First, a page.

Secondly, as facets of every day life are integrated ever more tightly with computers and networks, we should also consider the possibility that newly created organisations are more likely to deal with issues that have, in some aspect, a technical nature to them. This binding may mean that an understanding of the technological aspects becomes ever more important and, as a result, the people most likely to organise around them are equally more likely to be comfortable adapting to new technology. Indeed, it is worth noting that the two organisations mentioned above also generated much of their initial interest through use of the same Pledgebank website (which allows people to sign up for a task but only commit once a certain number of other people have done so too), and continue to do so for further campaigning. (Pledgebank, 2005a; 2005b; 2006a)10 As functionality and connectedness across sites and campaigns becomes more complex, this may represent a move towards greater specialisation, with the various tasks of an organisation (e.g. fostering members, encouraging discussion, feeding into the political process) being divided up into a number of separate, yet more dedicated zones. This perhaps mirrors the idea that people act in roles within a political system, rather than as individuals (Knoke, 1990: 7).

The fact that openrightsgroup.org is an outlier due to its apparent willingness to use more deliberative technologies over other, more allocutive or consultative ones may reflect this difference. Rather than using the site to promote itself to new members and raise awareness of its campaign, the focus seems to be on information and deliberation, leading to action in the longer term. This contrasts with the one site for all tasks approach that many of the other sites adopt. This may, of course, simply reflect the resources available for each organisation. But if so, it indicates that the initial resources required to enter into the political process as a pluralistic organisation is decreasing as a result of both the availability of technology and new paradigms in the set-up process.

10 The same website has also recently been used by Tony Blair for a campaign regarding sports club patronage (Pledgebank, 2006b).

66 In summary then, it has been shown that the techniques and methods used do not, on the whole, drastically differ between competitive political parties and pluralistic political organisations. There is, however, some marked variation in the amount of interaction each website offers that seems to relate, in the case of political parties, to past popularity and, in the case of organisations, to how technically knowledgeable they are. It also appears that this knowledge is providing the opportunity to establish reasonably sturdy groups using initially limited resources, but that this rule-of-thumb does not necessarily carry over into other small groups with a longer history and/or greater experience.

The implications of this will be discussed below. Before this, a short discussion on the restrictions and shortcomings of the research will be presented.

4.2. Limitations of the Study and Further Research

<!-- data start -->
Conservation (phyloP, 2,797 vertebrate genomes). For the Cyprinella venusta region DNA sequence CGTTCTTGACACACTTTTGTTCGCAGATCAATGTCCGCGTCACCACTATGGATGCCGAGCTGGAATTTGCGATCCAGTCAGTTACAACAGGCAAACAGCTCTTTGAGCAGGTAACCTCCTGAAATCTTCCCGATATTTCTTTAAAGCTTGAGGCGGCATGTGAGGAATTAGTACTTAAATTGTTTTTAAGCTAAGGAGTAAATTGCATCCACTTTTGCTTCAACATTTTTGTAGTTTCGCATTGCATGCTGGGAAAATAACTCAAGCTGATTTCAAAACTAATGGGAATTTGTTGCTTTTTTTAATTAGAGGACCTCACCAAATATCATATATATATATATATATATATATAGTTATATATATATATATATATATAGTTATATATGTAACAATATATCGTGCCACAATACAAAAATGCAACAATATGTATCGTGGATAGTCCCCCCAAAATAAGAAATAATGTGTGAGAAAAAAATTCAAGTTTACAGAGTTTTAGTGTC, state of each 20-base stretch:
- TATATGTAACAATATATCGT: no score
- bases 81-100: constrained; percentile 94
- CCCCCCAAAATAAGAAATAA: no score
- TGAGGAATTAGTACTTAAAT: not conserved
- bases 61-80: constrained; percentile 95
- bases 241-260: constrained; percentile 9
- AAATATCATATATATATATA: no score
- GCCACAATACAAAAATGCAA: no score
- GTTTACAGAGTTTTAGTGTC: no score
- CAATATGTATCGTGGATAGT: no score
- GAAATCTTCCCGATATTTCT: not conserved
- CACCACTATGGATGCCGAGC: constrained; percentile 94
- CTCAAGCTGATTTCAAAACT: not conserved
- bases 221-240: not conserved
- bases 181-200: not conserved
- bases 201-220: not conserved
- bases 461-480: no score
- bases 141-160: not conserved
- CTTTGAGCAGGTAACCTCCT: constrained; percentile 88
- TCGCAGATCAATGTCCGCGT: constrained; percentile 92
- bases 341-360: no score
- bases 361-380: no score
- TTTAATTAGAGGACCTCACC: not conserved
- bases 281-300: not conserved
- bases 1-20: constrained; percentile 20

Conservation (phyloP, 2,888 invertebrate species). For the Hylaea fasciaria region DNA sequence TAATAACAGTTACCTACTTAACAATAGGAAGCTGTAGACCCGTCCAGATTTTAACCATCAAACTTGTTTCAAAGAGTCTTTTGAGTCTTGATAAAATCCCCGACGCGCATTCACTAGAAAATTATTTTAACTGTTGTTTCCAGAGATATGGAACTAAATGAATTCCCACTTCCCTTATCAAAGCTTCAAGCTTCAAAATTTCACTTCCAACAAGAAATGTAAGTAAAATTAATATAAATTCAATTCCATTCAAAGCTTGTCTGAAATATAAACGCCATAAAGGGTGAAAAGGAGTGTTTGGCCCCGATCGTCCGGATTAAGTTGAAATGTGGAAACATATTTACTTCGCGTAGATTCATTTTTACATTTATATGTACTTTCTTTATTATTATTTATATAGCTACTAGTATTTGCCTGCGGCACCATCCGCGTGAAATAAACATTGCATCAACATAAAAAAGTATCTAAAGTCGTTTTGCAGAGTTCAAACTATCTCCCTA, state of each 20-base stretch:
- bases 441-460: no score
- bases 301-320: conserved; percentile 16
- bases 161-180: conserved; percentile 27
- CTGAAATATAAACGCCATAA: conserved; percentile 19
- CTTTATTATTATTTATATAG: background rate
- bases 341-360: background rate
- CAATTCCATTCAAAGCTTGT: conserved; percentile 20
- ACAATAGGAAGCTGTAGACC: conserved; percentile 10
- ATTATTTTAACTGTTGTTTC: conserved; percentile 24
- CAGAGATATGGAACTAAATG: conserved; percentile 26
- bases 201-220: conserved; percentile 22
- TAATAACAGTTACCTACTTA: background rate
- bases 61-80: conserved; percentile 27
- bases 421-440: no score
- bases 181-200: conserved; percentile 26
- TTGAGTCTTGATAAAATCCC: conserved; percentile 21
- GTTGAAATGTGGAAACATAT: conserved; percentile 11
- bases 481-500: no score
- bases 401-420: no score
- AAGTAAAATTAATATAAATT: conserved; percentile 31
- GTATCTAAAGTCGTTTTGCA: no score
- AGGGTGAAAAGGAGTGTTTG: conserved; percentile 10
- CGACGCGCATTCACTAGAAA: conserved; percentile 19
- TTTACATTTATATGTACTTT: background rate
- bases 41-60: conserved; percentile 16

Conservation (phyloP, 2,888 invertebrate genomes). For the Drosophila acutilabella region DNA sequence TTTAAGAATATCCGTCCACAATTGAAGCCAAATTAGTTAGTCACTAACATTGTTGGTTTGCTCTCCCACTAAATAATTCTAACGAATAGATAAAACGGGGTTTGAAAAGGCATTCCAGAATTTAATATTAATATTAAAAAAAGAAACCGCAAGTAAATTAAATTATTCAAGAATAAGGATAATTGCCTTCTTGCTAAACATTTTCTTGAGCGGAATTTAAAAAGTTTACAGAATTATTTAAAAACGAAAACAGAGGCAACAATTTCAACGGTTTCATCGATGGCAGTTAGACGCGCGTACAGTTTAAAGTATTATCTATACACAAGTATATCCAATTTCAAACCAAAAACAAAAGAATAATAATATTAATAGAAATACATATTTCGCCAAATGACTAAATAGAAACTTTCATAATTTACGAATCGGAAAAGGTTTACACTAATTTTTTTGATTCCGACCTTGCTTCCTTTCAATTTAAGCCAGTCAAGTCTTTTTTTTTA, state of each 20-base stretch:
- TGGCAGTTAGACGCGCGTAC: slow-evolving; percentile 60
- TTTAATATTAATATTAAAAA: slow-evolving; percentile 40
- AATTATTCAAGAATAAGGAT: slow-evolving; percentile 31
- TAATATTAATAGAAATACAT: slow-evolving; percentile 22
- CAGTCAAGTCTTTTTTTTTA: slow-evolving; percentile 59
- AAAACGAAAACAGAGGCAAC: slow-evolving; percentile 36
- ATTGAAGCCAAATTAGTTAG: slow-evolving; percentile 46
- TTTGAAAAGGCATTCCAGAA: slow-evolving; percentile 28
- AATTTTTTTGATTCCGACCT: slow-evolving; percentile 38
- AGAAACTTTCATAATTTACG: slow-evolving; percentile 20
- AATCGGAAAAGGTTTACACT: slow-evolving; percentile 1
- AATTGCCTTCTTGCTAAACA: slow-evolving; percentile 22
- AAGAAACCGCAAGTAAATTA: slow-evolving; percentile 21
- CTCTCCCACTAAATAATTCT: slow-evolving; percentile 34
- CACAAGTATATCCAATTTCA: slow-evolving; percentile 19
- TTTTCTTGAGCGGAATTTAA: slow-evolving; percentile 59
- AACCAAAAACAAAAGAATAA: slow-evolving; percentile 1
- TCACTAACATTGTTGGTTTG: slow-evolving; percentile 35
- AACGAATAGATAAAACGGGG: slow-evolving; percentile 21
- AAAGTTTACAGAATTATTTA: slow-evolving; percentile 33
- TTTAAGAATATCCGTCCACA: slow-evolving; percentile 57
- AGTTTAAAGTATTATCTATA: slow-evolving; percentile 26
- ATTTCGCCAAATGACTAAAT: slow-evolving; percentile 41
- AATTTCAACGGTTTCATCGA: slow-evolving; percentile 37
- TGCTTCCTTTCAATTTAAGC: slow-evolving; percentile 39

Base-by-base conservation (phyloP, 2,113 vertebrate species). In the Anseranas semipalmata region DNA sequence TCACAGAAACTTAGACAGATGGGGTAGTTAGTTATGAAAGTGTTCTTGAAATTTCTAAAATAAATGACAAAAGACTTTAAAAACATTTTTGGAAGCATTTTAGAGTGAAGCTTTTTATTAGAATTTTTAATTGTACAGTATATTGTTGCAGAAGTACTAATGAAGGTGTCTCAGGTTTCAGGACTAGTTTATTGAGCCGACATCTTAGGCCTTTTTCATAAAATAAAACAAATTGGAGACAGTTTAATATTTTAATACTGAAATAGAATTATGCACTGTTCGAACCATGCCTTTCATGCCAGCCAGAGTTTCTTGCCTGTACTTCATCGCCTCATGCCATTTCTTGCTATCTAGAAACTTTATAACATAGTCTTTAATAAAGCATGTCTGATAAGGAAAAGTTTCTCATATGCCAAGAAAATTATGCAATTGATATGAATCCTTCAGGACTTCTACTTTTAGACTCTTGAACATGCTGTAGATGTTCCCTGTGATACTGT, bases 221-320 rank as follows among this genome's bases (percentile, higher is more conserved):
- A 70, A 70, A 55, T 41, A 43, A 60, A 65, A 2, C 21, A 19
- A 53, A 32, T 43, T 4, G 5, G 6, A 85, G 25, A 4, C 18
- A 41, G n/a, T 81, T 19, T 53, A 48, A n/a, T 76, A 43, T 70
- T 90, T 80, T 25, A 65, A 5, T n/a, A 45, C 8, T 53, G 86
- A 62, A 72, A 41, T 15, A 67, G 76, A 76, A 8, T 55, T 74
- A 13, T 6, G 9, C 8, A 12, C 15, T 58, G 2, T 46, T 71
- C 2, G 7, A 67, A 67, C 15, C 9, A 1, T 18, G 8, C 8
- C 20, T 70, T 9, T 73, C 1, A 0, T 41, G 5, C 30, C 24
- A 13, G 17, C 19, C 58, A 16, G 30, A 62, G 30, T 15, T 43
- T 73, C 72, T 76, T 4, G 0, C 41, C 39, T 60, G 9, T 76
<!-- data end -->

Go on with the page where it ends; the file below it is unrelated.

It is important that this research is set in context, and that the factors, influences and alternative routes described in the theoretical framework are taken into account. This section seeks to outline the restrictions and limitations that may infringe or impact upon the result obtained above.

Firstly, it is essential to note that it is very difficult to draw a causal, directional link between the results obtained and their effect on political influence, or vice versa. Does greater interactivity (or a greater sense of interactivity) lead to greater numbers of members and/or greater influence on the political process? Or is on-line interactivity dependent on other, offline efforts to draw members in? In taking a cross-sectional approach and studying a range of sites at one particular moment in time, the rate of implementation and diffusion of technology through the different spheres has been largely ignored. Two parts of this research a historical perspective as part of the theoretical framework, and an attempt to gauge whether a technology has ever been used on a site - have hopefully alleviated some of this omission, but it is clear that much could be learned by monitoring who implements different technologies when.

A further limitation has been that technologies are treated equally in economic terms that is, how much they cost to implement. Certainly it appears that many of the smaller groups are

67 introducing audio and video messages as part of their repertoire. However, while the influences on whether a user can receive content through a particular mechanism (cost of equipment, usability, et al) have been investigated, some further analysis of the efforts and resources needed to produce and maintain each technology may shed some further light on their diffusion. Again, as costs for multimedia production continue to decrease, tracking such costs and implementations over time would be enlightening.

Furthermore, this research is restricted in that it makes no attempt to measure actual usage, only potential usage. While diffusion of technology may be assisted or hindered through implementation costs and effort required to receive content, it is difficult to gauge the success and impact of a technology once in place. Statistical data on usage of each technology would greatly serve to augment the research. Again, time-based data would also be of great assistance in determining whether the provision of certain technical services encourages usage and debate, or vice versa. Unfortunately, as mentioned before, the availability of data makes this difficult to carry out.